The Mom Blog

Remember, back in the day, when parenting was done mostly in private?  When the only advice new parents received was from their own parents, their in-laws, or their mom-friends?

I don’t, because my mothering journey began after social media took over.

I often wonder what it must have been like to be a mom when there wasn’t a million opinions to filter through.  Now, with something as simple as sleeping, I can easily find a dozen different opinions on what is best for my baby.  Even when I’m not actively searching out parenting advice… BAM!  There it is on my Facebook feed.  One of my own friend’s posting of an article about sharing or the importance of feeding your children organic.  Some I agree with, some I don’t; but all make me roll my eyes.

I don’t mean to toot my own horn, but I’m a great mom!  I love my children more than anything and will protect them and love them even after my last breath.  But guess what else… I nap without guilt.  I let them watch TV without guilt and have non-organic ice cream without guilt.

The only time I’ve ever felt a touch of guilt is when I read an article like this.  I actually felt guilty because the stuff that makes her feel selfish or guilty, I do on a regular basis without any hesitation.  Kristina Wright writes:

A vicious stomach bug made its way through our house last month, hitting me especially hard. I was still feeling the after effects of exhaustion even after my kids bounced back and were ready to return to school. I dropped them off one morning and told one of the teachers I was going home to take a nap.

“Oh, isn’t it nice that you can do that,” she said.

It was a harmless comment and I have no doubt it was meant with the most innocent and kindest intentions. But I felt an ugly, hard knot in my stomach at her words.

Selfish, a little voice whispered in my head. You’re selfish.

So I often nap on my best days… for a few hours… on my trampoline.  Why would I feel guilty about my trampoline naps?  Two of my kids are learning and eating healthy lunches at school, the other one is enjoying her own nap (in her crib, mind you).  I’ve heard the saying that crazy people don’t know they’re crazy; maybe selfish people don’t know they’re selfish… and am I actually selfish?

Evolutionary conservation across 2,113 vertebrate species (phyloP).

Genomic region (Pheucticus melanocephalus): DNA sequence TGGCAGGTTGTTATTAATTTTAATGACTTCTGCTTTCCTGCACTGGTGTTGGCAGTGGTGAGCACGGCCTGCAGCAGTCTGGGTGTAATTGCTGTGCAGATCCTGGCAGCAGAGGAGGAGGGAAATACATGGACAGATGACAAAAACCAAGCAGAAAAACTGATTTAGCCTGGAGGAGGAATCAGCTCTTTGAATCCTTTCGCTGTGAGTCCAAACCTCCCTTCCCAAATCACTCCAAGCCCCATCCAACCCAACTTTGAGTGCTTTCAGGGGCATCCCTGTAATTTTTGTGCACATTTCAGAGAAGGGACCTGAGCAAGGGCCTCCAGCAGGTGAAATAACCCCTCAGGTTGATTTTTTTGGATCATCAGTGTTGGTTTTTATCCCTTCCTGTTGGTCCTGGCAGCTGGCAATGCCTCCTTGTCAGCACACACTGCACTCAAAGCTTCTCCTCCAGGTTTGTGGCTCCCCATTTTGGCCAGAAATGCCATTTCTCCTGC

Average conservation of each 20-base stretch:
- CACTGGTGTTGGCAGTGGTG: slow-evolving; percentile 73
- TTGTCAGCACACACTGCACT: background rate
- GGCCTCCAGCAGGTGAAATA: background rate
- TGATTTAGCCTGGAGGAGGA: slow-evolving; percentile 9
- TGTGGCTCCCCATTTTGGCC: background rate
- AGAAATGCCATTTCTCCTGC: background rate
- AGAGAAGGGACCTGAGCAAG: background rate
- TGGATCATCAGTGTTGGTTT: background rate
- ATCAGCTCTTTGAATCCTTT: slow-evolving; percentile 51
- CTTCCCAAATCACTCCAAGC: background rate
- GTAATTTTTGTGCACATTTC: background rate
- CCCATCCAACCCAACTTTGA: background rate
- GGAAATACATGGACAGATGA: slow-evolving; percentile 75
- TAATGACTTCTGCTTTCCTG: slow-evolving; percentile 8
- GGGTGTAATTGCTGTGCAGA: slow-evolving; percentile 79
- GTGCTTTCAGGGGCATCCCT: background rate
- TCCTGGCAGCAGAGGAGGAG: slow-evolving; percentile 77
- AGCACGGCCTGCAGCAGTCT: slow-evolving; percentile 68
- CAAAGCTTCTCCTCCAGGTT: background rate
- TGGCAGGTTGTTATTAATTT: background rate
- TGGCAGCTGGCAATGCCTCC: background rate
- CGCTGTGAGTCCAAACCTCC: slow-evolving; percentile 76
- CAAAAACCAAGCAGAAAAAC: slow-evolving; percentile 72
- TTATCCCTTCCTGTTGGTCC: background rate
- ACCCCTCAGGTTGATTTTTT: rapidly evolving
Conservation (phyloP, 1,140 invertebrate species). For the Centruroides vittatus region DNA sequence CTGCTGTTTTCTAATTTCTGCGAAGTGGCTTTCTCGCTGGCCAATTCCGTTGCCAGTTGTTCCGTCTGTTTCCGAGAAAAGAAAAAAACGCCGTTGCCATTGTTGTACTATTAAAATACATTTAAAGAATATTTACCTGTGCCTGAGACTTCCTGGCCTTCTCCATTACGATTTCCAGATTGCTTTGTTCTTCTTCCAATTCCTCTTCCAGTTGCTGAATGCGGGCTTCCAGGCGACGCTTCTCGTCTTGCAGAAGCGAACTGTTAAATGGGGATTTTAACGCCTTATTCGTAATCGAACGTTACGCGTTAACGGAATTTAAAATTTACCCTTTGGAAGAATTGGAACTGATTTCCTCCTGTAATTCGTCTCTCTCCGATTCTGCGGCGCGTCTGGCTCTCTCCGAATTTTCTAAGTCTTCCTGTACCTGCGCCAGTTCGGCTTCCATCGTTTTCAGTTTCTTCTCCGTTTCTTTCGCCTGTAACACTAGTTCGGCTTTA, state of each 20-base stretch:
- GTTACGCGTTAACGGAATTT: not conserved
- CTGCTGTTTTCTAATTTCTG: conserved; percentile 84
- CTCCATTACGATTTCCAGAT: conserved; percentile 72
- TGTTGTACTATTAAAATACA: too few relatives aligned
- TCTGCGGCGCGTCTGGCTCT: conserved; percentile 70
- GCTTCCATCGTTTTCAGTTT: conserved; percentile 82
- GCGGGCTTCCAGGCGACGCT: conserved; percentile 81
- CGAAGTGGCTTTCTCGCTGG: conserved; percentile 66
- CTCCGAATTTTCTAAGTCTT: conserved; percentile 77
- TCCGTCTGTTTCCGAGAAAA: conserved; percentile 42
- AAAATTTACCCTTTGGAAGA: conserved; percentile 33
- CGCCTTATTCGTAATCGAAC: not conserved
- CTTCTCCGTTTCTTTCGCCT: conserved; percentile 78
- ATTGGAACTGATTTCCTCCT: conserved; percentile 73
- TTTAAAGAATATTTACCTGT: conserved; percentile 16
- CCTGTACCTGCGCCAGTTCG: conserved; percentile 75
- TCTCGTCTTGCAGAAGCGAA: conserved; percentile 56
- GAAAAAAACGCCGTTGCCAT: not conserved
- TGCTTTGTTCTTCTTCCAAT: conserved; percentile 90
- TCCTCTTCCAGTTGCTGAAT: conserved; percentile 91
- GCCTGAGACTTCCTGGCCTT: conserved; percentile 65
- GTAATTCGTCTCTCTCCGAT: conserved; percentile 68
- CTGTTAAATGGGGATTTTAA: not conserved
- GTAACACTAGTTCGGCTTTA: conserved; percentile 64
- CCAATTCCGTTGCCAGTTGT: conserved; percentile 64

Many of the “selfish” things I do make me a better mom.  I have more energy after a nap and I have more patience after a kid-free dinner with friends.  So no, I’m not selfish.  I’m normal, and incredibly happy.

I know other parents don’t have the same experiences that I’ve had as a mom, so I don’t expect anyone to do what I do or to feel how I feel.  What I would like to see is that us parents can be confident in our parenting abilities.  Chances are you are a good mom or dad, and don’t let posts like these ever make you question the kind of parent you are.

Now excuse me while I go for a nap.



5 thoughts on “The Mom Blog

  1. I had to laugh that you nap on your trampoline. My partner and I sleep overnight on ours at least once a summer. It’s fantastic! Good for you for being the best parent you can be and for understanding that yes, you need to recharge!!! Parenting is the toughest (and greatest) job, and requires a ton of energy. Enjoy those naps!

  2. People jokingly say that there are no instruction manuals when one has a baby. That is true, but when you think about it, social media IS the instruction manual now whenever you go online to find out about just anything. With all the people out there giving good (or bad) advice, the parent can use that and decide if it is the best for his or her child. With all the blogs and information out there at fingertips, parenting has become a bit more simpler that what it used to be.

    • I think all the advice out there is what makes parenting harder. Back in the day you probably parented more with your gut. I do my best to parent with my gut and instincts more than by what I find on social media. It gets too confusing otherwise as there always seems to be some kind of stance opposing the view you read about. Makes it confusing and I think it makes us less confident in our parenting decisions.